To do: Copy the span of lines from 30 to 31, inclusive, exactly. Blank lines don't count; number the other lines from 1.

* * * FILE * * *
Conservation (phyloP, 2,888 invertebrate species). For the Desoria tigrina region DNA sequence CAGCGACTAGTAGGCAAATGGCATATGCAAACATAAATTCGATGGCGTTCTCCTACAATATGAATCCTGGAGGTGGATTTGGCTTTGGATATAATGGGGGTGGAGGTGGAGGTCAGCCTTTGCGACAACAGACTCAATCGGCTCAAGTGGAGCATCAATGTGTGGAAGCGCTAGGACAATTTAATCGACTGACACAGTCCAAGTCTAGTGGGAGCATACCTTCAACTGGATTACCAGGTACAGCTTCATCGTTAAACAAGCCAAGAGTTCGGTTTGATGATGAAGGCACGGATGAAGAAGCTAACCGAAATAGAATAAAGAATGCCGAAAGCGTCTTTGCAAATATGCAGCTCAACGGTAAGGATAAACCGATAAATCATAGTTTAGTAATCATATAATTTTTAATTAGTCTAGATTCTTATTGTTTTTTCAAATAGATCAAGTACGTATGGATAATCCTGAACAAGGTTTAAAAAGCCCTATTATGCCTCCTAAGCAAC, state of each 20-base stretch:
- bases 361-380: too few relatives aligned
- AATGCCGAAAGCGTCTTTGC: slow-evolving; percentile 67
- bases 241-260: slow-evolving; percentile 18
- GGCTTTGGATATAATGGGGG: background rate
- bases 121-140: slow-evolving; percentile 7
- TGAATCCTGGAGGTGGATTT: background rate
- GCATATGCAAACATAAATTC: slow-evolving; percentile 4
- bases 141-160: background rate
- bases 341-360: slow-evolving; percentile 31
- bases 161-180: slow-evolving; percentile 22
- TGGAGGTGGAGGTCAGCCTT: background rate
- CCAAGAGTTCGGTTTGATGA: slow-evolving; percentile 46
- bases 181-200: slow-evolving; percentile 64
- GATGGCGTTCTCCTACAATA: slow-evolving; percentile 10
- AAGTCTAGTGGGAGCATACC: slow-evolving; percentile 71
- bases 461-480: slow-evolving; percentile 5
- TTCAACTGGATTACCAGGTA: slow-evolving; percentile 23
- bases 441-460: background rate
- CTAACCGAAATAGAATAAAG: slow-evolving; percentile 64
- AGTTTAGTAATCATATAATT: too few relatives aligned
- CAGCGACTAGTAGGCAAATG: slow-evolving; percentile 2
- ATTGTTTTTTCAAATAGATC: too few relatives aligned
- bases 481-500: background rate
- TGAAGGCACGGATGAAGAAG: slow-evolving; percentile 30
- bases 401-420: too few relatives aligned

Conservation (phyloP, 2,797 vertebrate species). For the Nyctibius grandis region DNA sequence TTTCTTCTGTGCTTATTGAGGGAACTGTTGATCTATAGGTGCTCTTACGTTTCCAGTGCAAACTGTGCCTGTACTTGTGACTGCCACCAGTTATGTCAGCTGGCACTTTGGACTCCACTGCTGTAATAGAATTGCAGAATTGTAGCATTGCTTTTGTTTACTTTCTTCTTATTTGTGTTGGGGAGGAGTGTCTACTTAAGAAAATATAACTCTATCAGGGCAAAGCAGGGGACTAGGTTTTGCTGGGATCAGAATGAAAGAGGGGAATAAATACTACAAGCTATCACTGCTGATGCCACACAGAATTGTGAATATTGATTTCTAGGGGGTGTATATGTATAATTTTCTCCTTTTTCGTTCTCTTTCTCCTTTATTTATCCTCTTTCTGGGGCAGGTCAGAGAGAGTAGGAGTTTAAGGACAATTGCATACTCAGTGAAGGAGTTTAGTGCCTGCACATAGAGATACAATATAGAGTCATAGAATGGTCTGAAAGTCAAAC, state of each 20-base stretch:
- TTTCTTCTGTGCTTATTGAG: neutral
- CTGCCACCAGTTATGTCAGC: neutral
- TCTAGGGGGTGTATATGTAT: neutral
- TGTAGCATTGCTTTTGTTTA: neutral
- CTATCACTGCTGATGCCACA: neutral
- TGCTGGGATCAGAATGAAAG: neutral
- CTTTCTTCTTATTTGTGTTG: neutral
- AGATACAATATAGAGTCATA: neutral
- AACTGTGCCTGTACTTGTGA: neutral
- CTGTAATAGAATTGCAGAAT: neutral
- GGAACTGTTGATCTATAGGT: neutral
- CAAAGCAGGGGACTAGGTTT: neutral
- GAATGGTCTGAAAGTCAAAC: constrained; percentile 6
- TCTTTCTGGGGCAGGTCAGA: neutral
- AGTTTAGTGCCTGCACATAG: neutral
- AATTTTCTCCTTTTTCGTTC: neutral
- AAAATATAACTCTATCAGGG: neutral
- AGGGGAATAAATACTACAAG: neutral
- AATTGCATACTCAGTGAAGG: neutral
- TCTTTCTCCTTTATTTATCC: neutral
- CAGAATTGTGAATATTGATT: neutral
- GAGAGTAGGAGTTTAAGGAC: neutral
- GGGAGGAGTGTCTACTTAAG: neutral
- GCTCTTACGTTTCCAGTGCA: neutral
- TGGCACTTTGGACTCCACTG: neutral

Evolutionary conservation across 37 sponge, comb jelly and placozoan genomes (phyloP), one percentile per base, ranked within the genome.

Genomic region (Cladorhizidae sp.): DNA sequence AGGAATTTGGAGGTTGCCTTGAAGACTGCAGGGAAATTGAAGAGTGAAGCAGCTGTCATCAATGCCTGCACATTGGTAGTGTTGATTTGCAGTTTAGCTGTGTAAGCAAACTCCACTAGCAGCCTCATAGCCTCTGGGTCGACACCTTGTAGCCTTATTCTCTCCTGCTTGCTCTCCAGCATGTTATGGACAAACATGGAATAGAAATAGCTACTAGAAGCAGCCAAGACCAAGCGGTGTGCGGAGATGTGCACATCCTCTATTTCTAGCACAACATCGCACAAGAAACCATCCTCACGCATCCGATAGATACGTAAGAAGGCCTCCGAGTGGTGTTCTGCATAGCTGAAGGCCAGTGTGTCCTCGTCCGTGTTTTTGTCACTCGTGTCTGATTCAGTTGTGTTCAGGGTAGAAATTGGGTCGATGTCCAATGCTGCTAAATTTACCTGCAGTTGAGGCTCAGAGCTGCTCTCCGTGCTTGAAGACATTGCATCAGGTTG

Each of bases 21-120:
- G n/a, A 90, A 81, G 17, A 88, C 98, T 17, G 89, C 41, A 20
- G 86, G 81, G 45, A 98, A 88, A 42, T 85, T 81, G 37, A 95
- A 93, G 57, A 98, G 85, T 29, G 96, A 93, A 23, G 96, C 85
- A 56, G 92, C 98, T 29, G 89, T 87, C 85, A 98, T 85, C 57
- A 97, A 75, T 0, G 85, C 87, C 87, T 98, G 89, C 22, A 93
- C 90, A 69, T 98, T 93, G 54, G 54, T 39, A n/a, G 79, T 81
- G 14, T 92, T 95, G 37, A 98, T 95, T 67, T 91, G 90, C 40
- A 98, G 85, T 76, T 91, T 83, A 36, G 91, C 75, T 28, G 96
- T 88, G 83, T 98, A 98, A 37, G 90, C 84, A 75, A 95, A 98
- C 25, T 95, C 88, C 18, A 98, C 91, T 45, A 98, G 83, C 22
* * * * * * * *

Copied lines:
- TCTAGGGGGTGTATATGTAT: neutral
- TGTAGCATTGCTTTTGTTTA: neutral